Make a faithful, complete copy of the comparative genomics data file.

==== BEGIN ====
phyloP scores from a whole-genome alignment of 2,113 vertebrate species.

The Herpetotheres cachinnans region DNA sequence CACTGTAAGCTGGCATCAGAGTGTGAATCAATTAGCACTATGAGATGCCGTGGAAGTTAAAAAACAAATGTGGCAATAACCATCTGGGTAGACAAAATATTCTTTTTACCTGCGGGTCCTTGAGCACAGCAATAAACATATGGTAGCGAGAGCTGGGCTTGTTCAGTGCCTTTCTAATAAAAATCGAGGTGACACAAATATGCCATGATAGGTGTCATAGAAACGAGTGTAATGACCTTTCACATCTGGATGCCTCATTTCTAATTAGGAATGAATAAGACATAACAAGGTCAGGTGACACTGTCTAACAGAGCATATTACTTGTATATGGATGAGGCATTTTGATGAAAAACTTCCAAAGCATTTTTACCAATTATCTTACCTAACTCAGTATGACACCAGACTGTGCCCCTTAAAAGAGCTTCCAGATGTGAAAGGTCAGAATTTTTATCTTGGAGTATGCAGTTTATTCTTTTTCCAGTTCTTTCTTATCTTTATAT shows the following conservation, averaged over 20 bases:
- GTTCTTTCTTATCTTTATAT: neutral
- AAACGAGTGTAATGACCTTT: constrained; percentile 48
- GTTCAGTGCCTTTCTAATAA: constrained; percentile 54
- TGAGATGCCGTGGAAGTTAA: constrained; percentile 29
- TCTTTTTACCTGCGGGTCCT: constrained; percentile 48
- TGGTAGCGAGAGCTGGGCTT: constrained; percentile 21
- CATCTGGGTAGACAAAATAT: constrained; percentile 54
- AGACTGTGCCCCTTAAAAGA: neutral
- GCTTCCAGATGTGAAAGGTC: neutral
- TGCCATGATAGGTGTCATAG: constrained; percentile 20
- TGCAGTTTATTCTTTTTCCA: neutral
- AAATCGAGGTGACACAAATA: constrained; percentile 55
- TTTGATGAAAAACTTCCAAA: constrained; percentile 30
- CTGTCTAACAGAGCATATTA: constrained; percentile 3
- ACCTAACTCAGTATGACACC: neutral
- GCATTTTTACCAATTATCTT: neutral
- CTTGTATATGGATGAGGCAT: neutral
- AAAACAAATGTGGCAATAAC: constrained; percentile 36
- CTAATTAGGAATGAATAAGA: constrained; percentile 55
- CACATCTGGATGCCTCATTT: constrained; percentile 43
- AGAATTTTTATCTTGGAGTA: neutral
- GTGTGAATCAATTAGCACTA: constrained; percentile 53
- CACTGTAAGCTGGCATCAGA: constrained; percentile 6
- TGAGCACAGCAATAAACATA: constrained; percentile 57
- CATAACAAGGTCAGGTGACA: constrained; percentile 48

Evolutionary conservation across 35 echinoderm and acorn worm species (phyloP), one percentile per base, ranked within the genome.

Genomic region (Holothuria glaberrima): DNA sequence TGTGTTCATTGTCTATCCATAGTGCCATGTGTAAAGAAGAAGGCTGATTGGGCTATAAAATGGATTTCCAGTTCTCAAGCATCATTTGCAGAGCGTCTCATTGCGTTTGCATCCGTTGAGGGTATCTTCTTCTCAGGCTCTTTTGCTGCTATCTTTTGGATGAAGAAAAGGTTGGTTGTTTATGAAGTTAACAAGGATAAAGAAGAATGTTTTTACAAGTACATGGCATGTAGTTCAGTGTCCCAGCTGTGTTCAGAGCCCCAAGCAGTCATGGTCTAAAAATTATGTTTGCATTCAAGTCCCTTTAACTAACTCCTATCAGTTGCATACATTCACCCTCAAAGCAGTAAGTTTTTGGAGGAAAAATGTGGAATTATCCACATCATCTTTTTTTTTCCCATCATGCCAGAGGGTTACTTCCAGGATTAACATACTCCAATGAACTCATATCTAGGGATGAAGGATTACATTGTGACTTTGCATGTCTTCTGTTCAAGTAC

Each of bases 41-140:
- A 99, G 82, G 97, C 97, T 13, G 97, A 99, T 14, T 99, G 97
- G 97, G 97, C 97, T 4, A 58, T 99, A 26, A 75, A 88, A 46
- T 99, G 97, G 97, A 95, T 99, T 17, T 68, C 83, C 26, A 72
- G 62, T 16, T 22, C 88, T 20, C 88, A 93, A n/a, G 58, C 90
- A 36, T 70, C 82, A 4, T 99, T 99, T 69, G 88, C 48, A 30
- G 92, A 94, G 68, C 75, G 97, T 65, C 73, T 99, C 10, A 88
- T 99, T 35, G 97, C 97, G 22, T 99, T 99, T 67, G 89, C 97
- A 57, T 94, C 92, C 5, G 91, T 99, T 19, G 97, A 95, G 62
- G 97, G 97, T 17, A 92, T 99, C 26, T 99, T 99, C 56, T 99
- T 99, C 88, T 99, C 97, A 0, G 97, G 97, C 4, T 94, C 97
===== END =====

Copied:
phyloP scores from a whole-genome alignment of 2,113 vertebrate species.

The Herpetotheres cachinnans region DNA sequence CACTGTAAGCTGGCATCAGAGTGTGAATCAATTAGCACTATGAGATGCCGTGGAAGTTAAAAAACAAATGTGGCAATAACCATCTGGGTAGACAAAATATTCTTTTTACCTGCGGGTCCTTGAGCACAGCAATAAACATATGGTAGCGAGAGCTGGGCTTGTTCAGTGCCTTTCTAATAAAAATCGAGGTGACACAAATATGCCATGATAGGTGTCATAGAAACGAGTGTAATGACCTTTCACATCTGGATGCCTCATTTCTAATTAGGAATGAATAAGACATAACAAGGTCAGGTGACACTGTCTAACAGAGCATATTACTTGTATATGGATGAGGCATTTTGATGAAAAACTTCCAAAGCATTTTTACCAATTATCTTACCTAACTCAGTATGACACCAGACTGTGCCCCTTAAAAGAGCTTCCAGATGTGAAAGGTCAGAATTTTTATCTTGGAGTATGCAGTTTATTCTTTTTCCAGTTCTTTCTTATCTTTATAT shows the following conservation, averaged over 20 bases:
- GTTCTTTCTTATCTTTATAT: neutral
- AAACGAGTGTAATGACCTTT: constrained; percentile 48
- GTTCAGTGCCTTTCTAATAA: constrained; percentile 54
- TGAGATGCCGTGGAAGTTAA: constrained; percentile 29
- TCTTTTTACCTGCGGGTCCT: constrained; percentile 48
- TGGTAGCGAGAGCTGGGCTT: constrained; percentile 21
- CATCTGGGTAGACAAAATAT: constrained; percentile 54
- AGACTGTGCCCCTTAAAAGA: neutral
- GCTTCCAGATGTGAAAGGTC: neutral
- TGCCATGATAGGTGTCATAG: constrained; percentile 20
- TGCAGTTTATTCTTTTTCCA: neutral
- AAATCGAGGTGACACAAATA: constrained; percentile 55
- TTTGATGAAAAACTTCCAAA: constrained; percentile 30
- CTGTCTAACAGAGCATATTA: constrained; percentile 3
- ACCTAACTCAGTATGACACC: neutral
- GCATTTTTACCAATTATCTT: neutral
- CTTGTATATGGATGAGGCAT: neutral
- AAAACAAATGTGGCAATAAC: constrained; percentile 36
- CTAATTAGGAATGAATAAGA: constrained; percentile 55
- CACATCTGGATGCCTCATTT: constrained; percentile 43
- AGAATTTTTATCTTGGAGTA: neutral
- GTGTGAATCAATTAGCACTA: constrained; percentile 53
- CACTGTAAGCTGGCATCAGA: constrained; percentile 6
- TGAGCACAGCAATAAACATA: constrained; percentile 57
- CATAACAAGGTCAGGTGACA: constrained; percentile 48

Evolutionary conservation across 35 echinoderm and acorn worm species (phyloP), one percentile per base, ranked within the genome.

Genomic region (Holothuria glaberrima): DNA sequence TGTGTTCATTGTCTATCCATAGTGCCATGTGTAAAGAAGAAGGCTGATTGGGCTATAAAATGGATTTCCAGTTCTCAAGCATCATTTGCAGAGCGTCTCATTGCGTTTGCATCCGTTGAGGGTATCTTCTTCTCAGGCTCTTTTGCTGCTATCTTTTGGATGAAGAAAAGGTTGGTTGTTTATGAAGTTAACAAGGATAAAGAAGAATGTTTTTACAAGTACATGGCATGTAGTTCAGTGTCCCAGCTGTGTTCAGAGCCCCAAGCAGTCATGGTCTAAAAATTATGTTTGCATTCAAGTCCCTTTAACTAACTCCTATCAGTTGCATACATTCACCCTCAAAGCAGTAAGTTTTTGGAGGAAAAATGTGGAATTATCCACATCATCTTTTTTTTTCCCATCATGCCAGAGGGTTACTTCCAGGATTAACATACTCCAATGAACTCATATCTAGGGATGAAGGATTACATTGTGACTTTGCATGTCTTCTGTTCAAGTAC

Each of bases 41-140:
- A 99, G 82, G 97, C 97, T 13, G 97, A 99, T 14, T 99, G 97
- G 97, G 97, C 97, T 4, A 58, T 99, A 26, A 75, A 88, A 46
- T 99, G 97, G 97, A 95, T 99, T 17, T 68, C 83, C 26, A 72
- G 62, T 16, T 22, C 88, T 20, C 88, A 93, A n/a, G 58, C 90
- A 36, T 70, C 82, A 4, T 99, T 99, T 69, G 88, C 48, A 30
- G 92, A 94, G 68, C 75, G 97, T 65, C 73, T 99, C 10, A 88
- T 99, T 35, G 97, C 97, G 22, T 99, T 99, T 67, G 89, C 97
- A 57, T 94, C 92, C 5, G 91, T 99, T 19, G 97, A 95, G 62
- G 97, G 97, T 17, A 92, T 99, C 26, T 99, T 99, C 56, T 99
- T 99, C 88, T 99, C 97, A 0, G 97, G 97, C 4, T 94, C 97